The University has signed a 10-year lease with Kleban Properties to create a premier arts and education site at the corner of Post and Unquowa Roads. Open to the entire Fairfield community, including all University students, the refurbished venue will provide a range of offerings, including high-profile lectures, author talks, unique films, concerts and performances. It will showcase the work of the University’s dance, orchestra, band, choir, theater arts, film students and more.
Preliminary plans call for a full-scale renovation of the former movie theater, which opened in 1920 and closed in 2011. The landmark theater will have at least 400 seats. Work should be completed in 2020, just in time for the theater’s 100th anniversary.
Kleban will renovate the theater to Sacred Heart’s specifications. “Once the renovations are complete, we will install the state-of-the-art equipment and accoutrements that have come to define Sacred Heart’s new and renovated spaces,” said Mike Kinney, senior vice president for finance at Sacred Heart.
“Kleban Properties will be looking to the town of Fairfield for assistance in various forms to ensure that this exciting opportunity becomes reality,” said Ken Kleban, president of Kleban Properties.
The theater will speak to the University’s core mission, providing a state-of-the-art space for academic exploration and experiential learning in the arts and humanities. Students will also be involved in the management of the site, gaining vital experience in operating an arts venue.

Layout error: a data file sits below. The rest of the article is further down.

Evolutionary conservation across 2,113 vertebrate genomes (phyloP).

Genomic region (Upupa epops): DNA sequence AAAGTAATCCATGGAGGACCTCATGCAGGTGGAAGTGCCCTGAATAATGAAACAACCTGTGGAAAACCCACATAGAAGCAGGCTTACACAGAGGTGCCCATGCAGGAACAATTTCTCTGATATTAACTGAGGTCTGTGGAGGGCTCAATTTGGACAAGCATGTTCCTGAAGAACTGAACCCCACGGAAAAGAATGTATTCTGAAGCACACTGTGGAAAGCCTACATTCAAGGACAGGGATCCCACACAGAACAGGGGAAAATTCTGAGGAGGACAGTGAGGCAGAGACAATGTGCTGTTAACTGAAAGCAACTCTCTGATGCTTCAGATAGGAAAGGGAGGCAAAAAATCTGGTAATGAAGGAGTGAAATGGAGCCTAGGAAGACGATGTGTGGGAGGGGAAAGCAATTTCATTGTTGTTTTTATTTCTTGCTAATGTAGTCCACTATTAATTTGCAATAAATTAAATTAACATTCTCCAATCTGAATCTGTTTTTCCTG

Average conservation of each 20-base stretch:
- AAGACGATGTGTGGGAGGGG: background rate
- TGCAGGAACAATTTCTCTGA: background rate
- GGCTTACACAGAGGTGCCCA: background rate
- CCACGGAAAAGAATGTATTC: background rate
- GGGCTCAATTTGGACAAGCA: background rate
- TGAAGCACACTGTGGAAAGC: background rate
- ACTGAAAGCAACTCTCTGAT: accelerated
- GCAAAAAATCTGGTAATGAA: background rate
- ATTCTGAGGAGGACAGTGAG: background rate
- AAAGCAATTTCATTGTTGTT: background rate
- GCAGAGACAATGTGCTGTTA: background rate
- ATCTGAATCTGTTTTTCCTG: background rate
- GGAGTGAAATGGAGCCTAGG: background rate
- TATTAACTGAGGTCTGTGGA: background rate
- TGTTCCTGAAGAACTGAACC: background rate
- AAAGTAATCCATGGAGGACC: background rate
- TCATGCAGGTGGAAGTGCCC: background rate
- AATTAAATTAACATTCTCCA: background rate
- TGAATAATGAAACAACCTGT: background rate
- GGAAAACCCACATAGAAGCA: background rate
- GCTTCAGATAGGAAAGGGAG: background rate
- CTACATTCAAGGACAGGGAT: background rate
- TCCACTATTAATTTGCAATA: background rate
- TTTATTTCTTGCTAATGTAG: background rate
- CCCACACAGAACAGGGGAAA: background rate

The venue will also contribute new activity into the heart of downtown Fairfield. “I am thrilled that the Community Theater, which has long been an iconic landmark in our town filled with special memories for so many of us, will finally be reopened,” said Fairfield First Selectman Mike Tetreau. “Thank you to Kleban Properties and Sacred Heart University for saving this historic gem that will add to the vibrancy of our downtown and help Fairfield’s arts and cultural scene continue to flourish.”
“This project is another example of how a University gives back to the community where it resides,” said SHU President John J. Petillo. “We plan to turn this into a contemporary venue for the University and the community while maintaining much of the classical features that have been part of downtown Fairfield for 100 years. That we can breathe new life into this building after years of dormancy is truly exciting.”
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